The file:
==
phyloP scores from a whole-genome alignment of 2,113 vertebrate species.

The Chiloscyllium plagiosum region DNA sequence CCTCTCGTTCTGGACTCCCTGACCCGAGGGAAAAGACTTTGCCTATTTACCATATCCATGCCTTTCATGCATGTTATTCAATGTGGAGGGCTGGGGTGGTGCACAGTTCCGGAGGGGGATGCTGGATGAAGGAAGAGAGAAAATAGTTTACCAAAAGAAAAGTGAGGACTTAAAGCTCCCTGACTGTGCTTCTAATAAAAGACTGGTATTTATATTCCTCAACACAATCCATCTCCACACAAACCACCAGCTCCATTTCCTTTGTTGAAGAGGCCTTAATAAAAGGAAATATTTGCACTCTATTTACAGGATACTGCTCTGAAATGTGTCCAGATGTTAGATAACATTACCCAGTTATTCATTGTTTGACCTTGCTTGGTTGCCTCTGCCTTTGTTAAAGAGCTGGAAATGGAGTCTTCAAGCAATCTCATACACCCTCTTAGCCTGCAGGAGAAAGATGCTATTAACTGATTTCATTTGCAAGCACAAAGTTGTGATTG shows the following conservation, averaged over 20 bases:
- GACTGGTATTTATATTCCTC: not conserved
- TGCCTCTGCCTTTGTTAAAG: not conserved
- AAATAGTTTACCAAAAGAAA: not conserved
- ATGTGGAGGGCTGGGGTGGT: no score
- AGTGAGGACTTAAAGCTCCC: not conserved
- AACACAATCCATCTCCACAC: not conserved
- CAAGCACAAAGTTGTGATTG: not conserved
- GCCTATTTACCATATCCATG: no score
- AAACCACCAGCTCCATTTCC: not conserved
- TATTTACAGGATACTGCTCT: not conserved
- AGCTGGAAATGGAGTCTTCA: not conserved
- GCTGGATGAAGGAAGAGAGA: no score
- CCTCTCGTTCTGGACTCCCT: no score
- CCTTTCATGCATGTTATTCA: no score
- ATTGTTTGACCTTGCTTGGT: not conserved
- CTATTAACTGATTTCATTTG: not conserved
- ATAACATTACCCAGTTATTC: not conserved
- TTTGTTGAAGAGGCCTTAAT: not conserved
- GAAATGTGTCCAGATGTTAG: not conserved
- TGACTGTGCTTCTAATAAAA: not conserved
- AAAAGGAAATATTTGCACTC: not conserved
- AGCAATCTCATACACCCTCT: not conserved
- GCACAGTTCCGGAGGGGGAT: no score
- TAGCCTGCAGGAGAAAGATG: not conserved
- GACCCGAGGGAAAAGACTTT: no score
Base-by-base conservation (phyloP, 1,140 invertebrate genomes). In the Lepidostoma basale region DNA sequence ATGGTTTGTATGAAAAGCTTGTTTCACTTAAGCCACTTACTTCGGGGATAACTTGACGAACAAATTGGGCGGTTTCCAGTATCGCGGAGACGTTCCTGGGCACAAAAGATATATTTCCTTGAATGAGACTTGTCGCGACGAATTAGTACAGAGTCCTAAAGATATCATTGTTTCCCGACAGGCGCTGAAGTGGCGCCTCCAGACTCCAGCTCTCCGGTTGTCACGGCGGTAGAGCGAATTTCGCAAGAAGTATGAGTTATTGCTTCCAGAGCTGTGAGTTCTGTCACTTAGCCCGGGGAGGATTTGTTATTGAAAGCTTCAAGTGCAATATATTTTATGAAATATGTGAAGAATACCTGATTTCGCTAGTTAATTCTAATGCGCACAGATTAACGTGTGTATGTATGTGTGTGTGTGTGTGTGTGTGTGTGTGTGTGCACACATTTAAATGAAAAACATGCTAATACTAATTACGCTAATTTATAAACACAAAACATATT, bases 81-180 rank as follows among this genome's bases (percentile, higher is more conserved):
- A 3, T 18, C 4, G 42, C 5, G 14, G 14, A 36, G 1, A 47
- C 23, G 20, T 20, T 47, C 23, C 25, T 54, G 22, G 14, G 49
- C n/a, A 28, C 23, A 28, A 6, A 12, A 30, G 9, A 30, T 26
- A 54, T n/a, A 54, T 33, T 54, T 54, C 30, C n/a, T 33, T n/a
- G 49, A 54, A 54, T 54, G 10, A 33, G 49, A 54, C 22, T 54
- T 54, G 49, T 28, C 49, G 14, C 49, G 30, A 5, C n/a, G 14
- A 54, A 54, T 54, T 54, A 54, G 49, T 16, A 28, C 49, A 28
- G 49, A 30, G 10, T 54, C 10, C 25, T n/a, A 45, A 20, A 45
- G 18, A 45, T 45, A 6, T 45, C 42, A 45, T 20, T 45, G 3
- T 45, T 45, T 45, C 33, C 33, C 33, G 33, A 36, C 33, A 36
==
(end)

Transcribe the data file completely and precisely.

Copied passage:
phyloP scores from a whole-genome alignment of 2,113 vertebrate species.

The Chiloscyllium plagiosum region DNA sequence CCTCTCGTTCTGGACTCCCTGACCCGAGGGAAAAGACTTTGCCTATTTACCATATCCATGCCTTTCATGCATGTTATTCAATGTGGAGGGCTGGGGTGGTGCACAGTTCCGGAGGGGGATGCTGGATGAAGGAAGAGAGAAAATAGTTTACCAAAAGAAAAGTGAGGACTTAAAGCTCCCTGACTGTGCTTCTAATAAAAGACTGGTATTTATATTCCTCAACACAATCCATCTCCACACAAACCACCAGCTCCATTTCCTTTGTTGAAGAGGCCTTAATAAAAGGAAATATTTGCACTCTATTTACAGGATACTGCTCTGAAATGTGTCCAGATGTTAGATAACATTACCCAGTTATTCATTGTTTGACCTTGCTTGGTTGCCTCTGCCTTTGTTAAAGAGCTGGAAATGGAGTCTTCAAGCAATCTCATACACCCTCTTAGCCTGCAGGAGAAAGATGCTATTAACTGATTTCATTTGCAAGCACAAAGTTGTGATTG shows the following conservation, averaged over 20 bases:
- GACTGGTATTTATATTCCTC: not conserved
- TGCCTCTGCCTTTGTTAAAG: not conserved
- AAATAGTTTACCAAAAGAAA: not conserved
- ATGTGGAGGGCTGGGGTGGT: no score
- AGTGAGGACTTAAAGCTCCC: not conserved
- AACACAATCCATCTCCACAC: not conserved
- CAAGCACAAAGTTGTGATTG: not conserved
- GCCTATTTACCATATCCATG: no score
- AAACCACCAGCTCCATTTCC: not conserved
- TATTTACAGGATACTGCTCT: not conserved
- AGCTGGAAATGGAGTCTTCA: not conserved
- GCTGGATGAAGGAAGAGAGA: no score
- CCTCTCGTTCTGGACTCCCT: no score
- CCTTTCATGCATGTTATTCA: no score
- ATTGTTTGACCTTGCTTGGT: not conserved
- CTATTAACTGATTTCATTTG: not conserved
- ATAACATTACCCAGTTATTC: not conserved
- TTTGTTGAAGAGGCCTTAAT: not conserved
- GAAATGTGTCCAGATGTTAG: not conserved
- TGACTGTGCTTCTAATAAAA: not conserved
- AAAAGGAAATATTTGCACTC: not conserved
- AGCAATCTCATACACCCTCT: not conserved
- GCACAGTTCCGGAGGGGGAT: no score
- TAGCCTGCAGGAGAAAGATG: not conserved
- GACCCGAGGGAAAAGACTTT: no score
Base-by-base conservation (phyloP, 1,140 invertebrate genomes). In the Lepidostoma basale region DNA sequence ATGGTTTGTATGAAAAGCTTGTTTCACTTAAGCCACTTACTTCGGGGATAACTTGACGAACAAATTGGGCGGTTTCCAGTATCGCGGAGACGTTCCTGGGCACAAAAGATATATTTCCTTGAATGAGACTTGTCGCGACGAATTAGTACAGAGTCCTAAAGATATCATTGTTTCCCGACAGGCGCTGAAGTGGCGCCTCCAGACTCCAGCTCTCCGGTTGTCACGGCGGTAGAGCGAATTTCGCAAGAAGTATGAGTTATTGCTTCCAGAGCTGTGAGTTCTGTCACTTAGCCCGGGGAGGATTTGTTATTGAAAGCTTCAAGTGCAATATATTTTATGAAATATGTGAAGAATACCTGATTTCGCTAGTTAATTCTAATGCGCACAGATTAACGTGTGTATGTATGTGTGTGTGTGTGTGTGTGTGTGTGTGTGTGCACACATTTAAATGAAAAACATGCTAATACTAATTACGCTAATTTATAAACACAAAACATATT, bases 81-180 rank as follows among this genome's bases (percentile, higher is more conserved):
- A 3, T 18, C 4, G 42, C 5, G 14, G 14, A 36, G 1, A 47
- C 23, G 20, T 20, T 47, C 23, C 25, T 54, G 22, G 14, G 49
- C n/a, A 28, C 23, A 28, A 6, A 12, A 30, G 9, A 30, T 26
- A 54, T n/a, A 54, T 33, T 54, T 54, C 30, C n/a, T 33, T n/a
- G 49, A 54, A 54, T 54, G 10, A 33, G 49, A 54, C 22, T 54
- T 54, G 49, T 28, C 49, G 14, C 49, G 30, A 5, C n/a, G 14
- A 54, A 54, T 54, T 54, A 54, G 49, T 16, A 28, C 49, A 28
- G 49, A 30, G 10, T 54, C 10, C 25, T n/a, A 45, A 20, A 45
- G 18, A 45, T 45, A 6, T 45, C 42, A 45, T 20, T 45, G 3
- T 45, T 45, T 45, C 33, C 33, C 33, G 33, A 36, C 33, A 36